The logistic function of any number ? is hence given by the inverse of the logit: If p is a probability then p/(1 – p) is the corresponding odds, and the logit of the probability is the logarithm of the odds; similarly the difference between the logits of two probabilities is the logarithm of the odds ratio (R), thus providing a shorthand for writing the correct combination of odds ratios only by adding and subtracting:

LOGISTIC REGRESSION

Logistic regression (is also known as logistic model) is used for predicting the probability of occurrence of an event (which is usually a categorical variable) by using independent variables. Regression tries to fit data to a logistic function curve. Moreover the independent variables can be either numerical or categorical. A logistic function is used because for an input of any value from negative infinity to positive infinity, the output is confined to values between 0 and 1. For logistic regression the input to the logistic function is denoted by variable z, which is usually defined as

where 20 is called the intercept and, etc are the coefficient of x1, x2, x3 respectively. The value of the regression coefficients marks the size of the contribution of that risk factor. A positive regression coefficient means that the explanatory variable increases the probability of the outcome, while a negative regression coefficient means that the variable decreases the probability of that outcome; a large regression coefficient means that the risk factor strongly influences the probability of that outcome; while a near-zero regression coefficient means that that risk factor has little influence on the probability of that outcome.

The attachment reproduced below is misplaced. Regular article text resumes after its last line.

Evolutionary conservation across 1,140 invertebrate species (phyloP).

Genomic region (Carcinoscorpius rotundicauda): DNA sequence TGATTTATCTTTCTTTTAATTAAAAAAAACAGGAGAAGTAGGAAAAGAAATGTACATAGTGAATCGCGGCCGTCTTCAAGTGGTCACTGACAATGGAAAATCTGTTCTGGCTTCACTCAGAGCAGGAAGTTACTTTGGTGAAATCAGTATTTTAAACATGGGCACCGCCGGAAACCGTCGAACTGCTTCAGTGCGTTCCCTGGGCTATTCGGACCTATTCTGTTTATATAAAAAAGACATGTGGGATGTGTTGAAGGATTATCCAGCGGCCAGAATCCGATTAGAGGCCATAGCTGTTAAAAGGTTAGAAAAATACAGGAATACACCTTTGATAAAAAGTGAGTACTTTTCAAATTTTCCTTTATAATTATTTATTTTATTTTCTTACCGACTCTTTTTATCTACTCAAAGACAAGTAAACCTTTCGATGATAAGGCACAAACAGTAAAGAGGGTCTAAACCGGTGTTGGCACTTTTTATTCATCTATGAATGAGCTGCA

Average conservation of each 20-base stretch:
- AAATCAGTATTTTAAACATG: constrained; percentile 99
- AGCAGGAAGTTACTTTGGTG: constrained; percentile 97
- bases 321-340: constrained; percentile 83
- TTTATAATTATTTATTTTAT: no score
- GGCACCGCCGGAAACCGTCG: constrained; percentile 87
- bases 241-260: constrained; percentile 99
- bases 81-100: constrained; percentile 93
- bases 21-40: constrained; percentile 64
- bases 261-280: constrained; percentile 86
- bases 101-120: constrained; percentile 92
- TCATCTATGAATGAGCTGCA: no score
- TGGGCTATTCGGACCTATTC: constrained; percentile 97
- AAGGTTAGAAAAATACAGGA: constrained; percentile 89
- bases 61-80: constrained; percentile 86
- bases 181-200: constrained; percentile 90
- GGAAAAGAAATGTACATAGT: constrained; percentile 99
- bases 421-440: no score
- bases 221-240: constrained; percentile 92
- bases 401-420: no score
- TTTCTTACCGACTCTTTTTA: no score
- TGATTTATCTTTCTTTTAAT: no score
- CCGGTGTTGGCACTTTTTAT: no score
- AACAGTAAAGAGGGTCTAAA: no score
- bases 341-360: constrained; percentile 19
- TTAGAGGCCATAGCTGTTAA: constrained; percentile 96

Multiple discriminant analysis is a generalized technique of linear discriminant analysis. It is an extension of discriminant analysis, with many of the same assumptions and tests. MDA is used to explain a categorical dependent which has more than two categories, using a number of interval or dummy independent variables. It is closely related to regression analysis, principal component analysis and factor analysis trying to find a linear combination of features which characterize or separate two or more classes of objects or events. Discriminant coefficients are calculated in a similar way that to ANOVA. Coefficients depend on between-groups sum of square and individual-group sum of squares. Coefficients are chosen in such way that difference between groups is maximized.

Discriminant Analysis approaches the problem by assuming that the conditional probability density functions and are both normally distributed with mean and covariance parameters being and , respectively. Under this assumption, the optimal solution is to predict points based on the ratio of the log-likelihoods being below some threshold T, so that; It is often useful to see the conclusion in geometrical terms: the criterion of an input being in a class y is purely a function of projection of multidimensional-space point onto a direction.